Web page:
As the name implies, the yellow-faced parrotlet has a sunshine smile, touting a lemonade-like face and chest coloring. When these birds perch, their backside is a matte gray. However, when they spread their wings, impressive cobalt blues and green feathering spread out.
6. Mexican Parrotlet
Mexican parrotlets are visually pleasing, touting bright green feathering. On the rump and wings, you can find lovely turquoise blue markings. Because they are plentiful and prime for breeding, they make quite interesting mutations.
7. Lutino Parrotlet
The lutino parrotlet is a very vibrant character. These guys have lovely colors ranging from electric yellow to lime green. Their distinct coloration makes them quite attractive candidates for breeding since it’s possible to create so many excellent colors.
8. Albino Parrotlet
The albino parrotlet is entirely white with glowing red eyes. These rare beauties are a mutation achieved from breeding blue splits and lutinos. Unlike many other parrotlets, albinos look the same regardless of if they are male or female.
9. Pied Parrotlet
The pied parrotlet is probably the rarest one on our list. It is absolutely gorgeous, looking like a multi-colored surprise. These birds have interchanging patches of white, turquoise, aqua, blue, gray, and all sorts of greens. They are a mutation, combining several parrotlet types for a tie-dye finish.
10. Sclater’s Parrotlet
The Sclater’s Parrotlet, otherwise known as the dusky-billed parrotlet, is a bright green cutie. These birds have an adorable dark bill, making them stand out over their other green cousins. Their feathering is also more muddied than other more tropical-looking parrotlets.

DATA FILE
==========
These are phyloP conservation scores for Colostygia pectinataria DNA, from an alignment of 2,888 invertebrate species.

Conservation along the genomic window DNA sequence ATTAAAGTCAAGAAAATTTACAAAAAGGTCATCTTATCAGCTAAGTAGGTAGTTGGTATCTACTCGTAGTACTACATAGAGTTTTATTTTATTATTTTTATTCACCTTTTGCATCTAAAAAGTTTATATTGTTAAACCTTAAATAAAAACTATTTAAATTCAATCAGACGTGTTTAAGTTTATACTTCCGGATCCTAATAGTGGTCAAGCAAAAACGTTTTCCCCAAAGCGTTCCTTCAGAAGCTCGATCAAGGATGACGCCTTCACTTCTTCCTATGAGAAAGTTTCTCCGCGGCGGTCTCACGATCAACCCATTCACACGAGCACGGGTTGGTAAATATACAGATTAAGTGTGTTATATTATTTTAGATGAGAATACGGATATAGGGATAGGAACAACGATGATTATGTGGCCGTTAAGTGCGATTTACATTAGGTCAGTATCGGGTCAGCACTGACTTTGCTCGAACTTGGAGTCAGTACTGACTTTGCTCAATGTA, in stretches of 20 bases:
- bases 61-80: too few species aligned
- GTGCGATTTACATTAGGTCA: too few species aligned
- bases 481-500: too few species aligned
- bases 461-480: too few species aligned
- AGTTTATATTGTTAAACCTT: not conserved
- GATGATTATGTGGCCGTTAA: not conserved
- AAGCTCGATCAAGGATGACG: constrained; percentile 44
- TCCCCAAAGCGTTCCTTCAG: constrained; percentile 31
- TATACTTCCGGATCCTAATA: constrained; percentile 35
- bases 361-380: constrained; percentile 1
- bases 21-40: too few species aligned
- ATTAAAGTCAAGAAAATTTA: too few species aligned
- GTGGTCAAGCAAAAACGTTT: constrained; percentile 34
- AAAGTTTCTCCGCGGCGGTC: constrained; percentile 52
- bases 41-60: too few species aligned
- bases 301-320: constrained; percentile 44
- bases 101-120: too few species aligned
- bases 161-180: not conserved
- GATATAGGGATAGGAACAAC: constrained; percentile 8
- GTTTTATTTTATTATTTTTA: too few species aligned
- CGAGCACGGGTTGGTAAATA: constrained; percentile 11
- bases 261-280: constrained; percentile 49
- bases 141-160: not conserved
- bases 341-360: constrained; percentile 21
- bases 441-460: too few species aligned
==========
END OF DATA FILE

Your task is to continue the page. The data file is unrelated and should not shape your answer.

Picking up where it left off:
This is not an exhaustive list of parrotlets by a long shot. There are so many different kinds of mutations that just keep growing every day. Breeders work diligently to create favorable personalities as well as incredible color structures.
Which one of these gorgeous little birds caught your eye?
Featured Image Credit: Arcadio Marin, Shutterstock
I am broadly interested in how human activities influence the ability of wildlife to persist in the modified environments that we create.
Specifically, my research investigates how the configuration and composition of landscapes influence the movement and population dynamics of forest birds. Both natural and human-derived fragmenting of habitat can influence where birds settle, how they access the resources they need to survive and reproduce, and these factors in turn affect population demographics. Most recently, I have been studying the ability of individuals to move through and utilize forested areas which have been modified through timber harvest as they seek out resources for the breeding and postfledging phases. As well I am working in collaboration with Parks Canada scientists to examine in the influence of high density moose populations on forest bird communities in Gros Morne National Park. Many of my projects are conducted in collaboration or consultation with representatives of industry and government agencies, seeking to improve the management and sustainability of natural resource extraction.